Like many of the over 11 million undocumented immigrants living in the United States, 27-year-old developer Celso Mireles spent much of his life haunted by the specter of surprise deportations of the kind that we saw across the country this week. Although he's recently documented, Mireles came to the country as a child with two undocumented parents and then spent over 25 years undocumented while seeing friends and community members deported.
Now Mireles is building a new app aiming to provide crowdsourced and verified warnings about immigration raids so undocumented individuals can be alerted and avoid them. News of the app comes in the wake of new Homeland Security immigration raids totalling more than 680 arrests. The app has been in the works since the Obama administration was busy deporting more people than any president in history, but the recent raids motivated its developer to pick it up again.
The open source project, known as redadalertas (Raid Alerts), needs to solve a range issues if it wants to do more good than harm, but it's also gaining a lot of support. New volunteers have come in from GitHub and email lists to build an active resistance to Trump's anti-immigrant actions.
"The process is to crowdsource information [on raids] and verify it," Mireles said. "If someone reports a raid, there has to be multiple verifications. Organizers from the immigrant community want to defend against trolls. Then the system will know and send a message to everyone in 10 to 20 mile radius."
It's relatively early in the development process but even just the work done so far has several technologists such as Yosem Companys, a long-time "liberation tech" advocate at Stanford University, offering support in a personal capacity.
The project gained new life under President Trump, who launched a "crackdown" shortly after being inaugurated on unauthorized immigrants. The latest raids across six states stoked vast anxiety and outright fear among immigrants, both legal and undocumented, in the United States. Immigration raids are carried out by ICE, an agency within the Department of Homeland Security.
The app, which is still three months away from a public launch, will send SMS alerts to subscribers based on indicators like a zip code they provide on signup, or geolocation. A web app could also display a feed of social media content on a specific hashtag based around the raid, providing even more visibility. Here's a screenshot of what it looked like during earlier development when the app was called "Redadas de Obama" (Obama's Raids).
Companys offered last week to find volunteers to help Mireles's project at Stanford University and elsewhere.
"Celso's effort falls right under our mission statement, and we felt the need to help: design technologies to promote the human rights of immigrant populations."
The warning app, designed to be deployed in the US, echoes a newly launched Iranian app that warns nearby individuals about raids from the country's morality police.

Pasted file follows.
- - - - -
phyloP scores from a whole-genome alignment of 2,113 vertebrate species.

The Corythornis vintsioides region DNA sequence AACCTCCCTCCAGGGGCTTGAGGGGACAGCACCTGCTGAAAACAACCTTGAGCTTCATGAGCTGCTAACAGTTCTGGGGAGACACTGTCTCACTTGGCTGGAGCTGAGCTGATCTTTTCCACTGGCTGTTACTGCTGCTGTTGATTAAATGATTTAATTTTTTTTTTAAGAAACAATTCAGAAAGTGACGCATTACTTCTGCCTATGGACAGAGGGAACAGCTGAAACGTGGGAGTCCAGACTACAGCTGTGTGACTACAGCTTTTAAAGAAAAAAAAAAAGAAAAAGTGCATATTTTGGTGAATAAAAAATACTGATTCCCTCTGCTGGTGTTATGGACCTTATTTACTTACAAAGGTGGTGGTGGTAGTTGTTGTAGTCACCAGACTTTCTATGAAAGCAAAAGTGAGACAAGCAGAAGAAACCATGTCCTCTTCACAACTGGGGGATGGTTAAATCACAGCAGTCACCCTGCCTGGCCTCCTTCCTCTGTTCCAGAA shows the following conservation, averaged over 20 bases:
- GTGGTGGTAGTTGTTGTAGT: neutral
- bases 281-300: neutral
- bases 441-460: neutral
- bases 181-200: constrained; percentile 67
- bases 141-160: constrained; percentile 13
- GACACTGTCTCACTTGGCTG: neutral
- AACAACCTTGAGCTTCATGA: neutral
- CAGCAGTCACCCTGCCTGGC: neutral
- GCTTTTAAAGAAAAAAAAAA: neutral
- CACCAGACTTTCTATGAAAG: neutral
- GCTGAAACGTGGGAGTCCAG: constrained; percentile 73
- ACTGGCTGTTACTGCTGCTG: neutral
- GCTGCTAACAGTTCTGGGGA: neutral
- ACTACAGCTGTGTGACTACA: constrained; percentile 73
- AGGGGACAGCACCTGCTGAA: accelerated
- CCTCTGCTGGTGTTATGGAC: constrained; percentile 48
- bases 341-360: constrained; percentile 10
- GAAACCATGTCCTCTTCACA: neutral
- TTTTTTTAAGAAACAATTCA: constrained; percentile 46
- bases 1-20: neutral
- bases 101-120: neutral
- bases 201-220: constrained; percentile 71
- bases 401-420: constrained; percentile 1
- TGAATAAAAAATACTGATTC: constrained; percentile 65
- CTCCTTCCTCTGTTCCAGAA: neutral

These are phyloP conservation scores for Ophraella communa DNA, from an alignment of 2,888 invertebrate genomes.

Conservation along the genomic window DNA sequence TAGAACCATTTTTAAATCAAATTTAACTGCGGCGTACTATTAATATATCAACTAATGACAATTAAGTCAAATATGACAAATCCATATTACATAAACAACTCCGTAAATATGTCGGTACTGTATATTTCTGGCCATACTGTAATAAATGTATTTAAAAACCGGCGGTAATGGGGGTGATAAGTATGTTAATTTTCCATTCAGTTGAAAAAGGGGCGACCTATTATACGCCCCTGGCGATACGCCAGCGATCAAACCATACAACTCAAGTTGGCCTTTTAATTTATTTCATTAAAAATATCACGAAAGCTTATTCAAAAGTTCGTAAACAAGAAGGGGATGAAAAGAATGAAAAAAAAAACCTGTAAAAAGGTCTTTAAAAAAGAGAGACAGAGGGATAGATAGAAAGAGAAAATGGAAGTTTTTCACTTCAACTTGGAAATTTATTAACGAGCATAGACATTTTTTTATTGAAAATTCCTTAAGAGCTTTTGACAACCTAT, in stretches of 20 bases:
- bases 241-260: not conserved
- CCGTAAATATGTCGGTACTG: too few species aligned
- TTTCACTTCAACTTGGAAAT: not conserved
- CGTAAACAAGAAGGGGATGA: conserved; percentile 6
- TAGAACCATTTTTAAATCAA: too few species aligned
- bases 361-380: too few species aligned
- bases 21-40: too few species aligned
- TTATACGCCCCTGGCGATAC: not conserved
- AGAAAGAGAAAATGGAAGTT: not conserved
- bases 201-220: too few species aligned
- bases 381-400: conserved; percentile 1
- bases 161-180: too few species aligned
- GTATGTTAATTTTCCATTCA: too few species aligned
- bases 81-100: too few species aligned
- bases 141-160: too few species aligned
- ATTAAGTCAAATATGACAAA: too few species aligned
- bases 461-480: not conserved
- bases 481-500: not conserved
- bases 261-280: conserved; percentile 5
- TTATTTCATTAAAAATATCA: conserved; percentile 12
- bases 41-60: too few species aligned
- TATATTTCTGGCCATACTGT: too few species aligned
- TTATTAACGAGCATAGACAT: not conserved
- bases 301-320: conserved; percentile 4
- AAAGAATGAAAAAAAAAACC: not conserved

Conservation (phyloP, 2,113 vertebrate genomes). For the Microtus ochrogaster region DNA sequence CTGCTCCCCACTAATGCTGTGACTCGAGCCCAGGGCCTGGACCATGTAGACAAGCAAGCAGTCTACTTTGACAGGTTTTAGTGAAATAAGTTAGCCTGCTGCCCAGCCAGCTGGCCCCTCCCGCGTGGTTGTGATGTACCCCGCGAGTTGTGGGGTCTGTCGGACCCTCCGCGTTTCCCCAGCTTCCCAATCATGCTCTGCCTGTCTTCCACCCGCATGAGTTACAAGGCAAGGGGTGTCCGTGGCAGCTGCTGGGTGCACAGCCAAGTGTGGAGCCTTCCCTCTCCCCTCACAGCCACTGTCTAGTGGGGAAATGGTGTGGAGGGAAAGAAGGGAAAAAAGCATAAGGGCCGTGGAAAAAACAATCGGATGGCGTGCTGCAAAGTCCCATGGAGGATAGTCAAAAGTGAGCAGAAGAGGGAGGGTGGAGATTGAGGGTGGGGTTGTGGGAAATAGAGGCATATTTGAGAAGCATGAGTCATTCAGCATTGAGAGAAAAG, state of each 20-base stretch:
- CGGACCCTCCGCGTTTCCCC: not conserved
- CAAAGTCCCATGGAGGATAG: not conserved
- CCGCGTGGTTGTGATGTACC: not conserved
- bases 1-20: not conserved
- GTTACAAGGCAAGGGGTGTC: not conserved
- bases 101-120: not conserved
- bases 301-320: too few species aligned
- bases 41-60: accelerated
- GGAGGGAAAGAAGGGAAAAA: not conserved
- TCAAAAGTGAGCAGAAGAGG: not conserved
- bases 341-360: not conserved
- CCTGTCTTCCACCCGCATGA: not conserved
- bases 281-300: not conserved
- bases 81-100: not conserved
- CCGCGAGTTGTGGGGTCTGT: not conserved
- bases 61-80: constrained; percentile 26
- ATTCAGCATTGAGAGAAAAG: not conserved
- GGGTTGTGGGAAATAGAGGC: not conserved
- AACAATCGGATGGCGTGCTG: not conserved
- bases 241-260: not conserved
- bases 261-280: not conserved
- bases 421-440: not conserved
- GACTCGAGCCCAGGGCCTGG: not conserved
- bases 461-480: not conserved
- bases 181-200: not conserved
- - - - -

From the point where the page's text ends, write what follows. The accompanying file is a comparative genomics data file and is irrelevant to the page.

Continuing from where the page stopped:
Immigrant organizers like United With Dream and Latino Rebels in the US have attempted systems like Mirales's before, including phone hotlines and websites hosted on WordPress. But this is the first dedicated software built expressly for this task, according to Celso.
"It should be interesting if people can reflect on why this tool is needed in the first place," Mireles said. "If there is a tool needed to protect against law enforcement, that should be a litmus test to society to say what is our law enforcement doing, what are they enforcing and should that change?"
Redadalertas hopes to build off the popular resistance to Trump. Spreading the word about the app and then training people to use it will require cooperation from groups such as United We Dream, a youth immigrant organization with over 100,000 members.
If this app is a reaction to the Trump administration's intensifying immigration crackdown, what we don't know is what the consequences will be. In Iran, a similar app was blocked within days of release and has been the subject of police scrutiny.
Trump's government won't be able to react in that way, but it's possible that American law enforcement could download the app and send false warnings, exactly the way police have reportedly done on apps like Waze. As VICE News has noted, crowdsourced warnings on ICE raids can also be wrong, creating paranoia.
There's also the obvious issue of creating a centralized database of undocumented immigrants that could be a valuable target for law enforcement or anti-immigrant hackers. Mireles says he'll be hosting the database on a cloud service like Amazon's and will be encrypting phone numbers and any other identifiable information for protection. In that case, it might take a subpoena to gain access.
Then again, sometimes it works out in the app's favor. When law enforcement began to complain about the Waze app reporting the location of cops, the popularity of the app spiked to nearly the very top of App Store.
Correction: The article has been updated to clarify that Yosem Companys is helping Raid Alerts in a personal capacity, and that the Stanford Liberation Technology Program is not involved.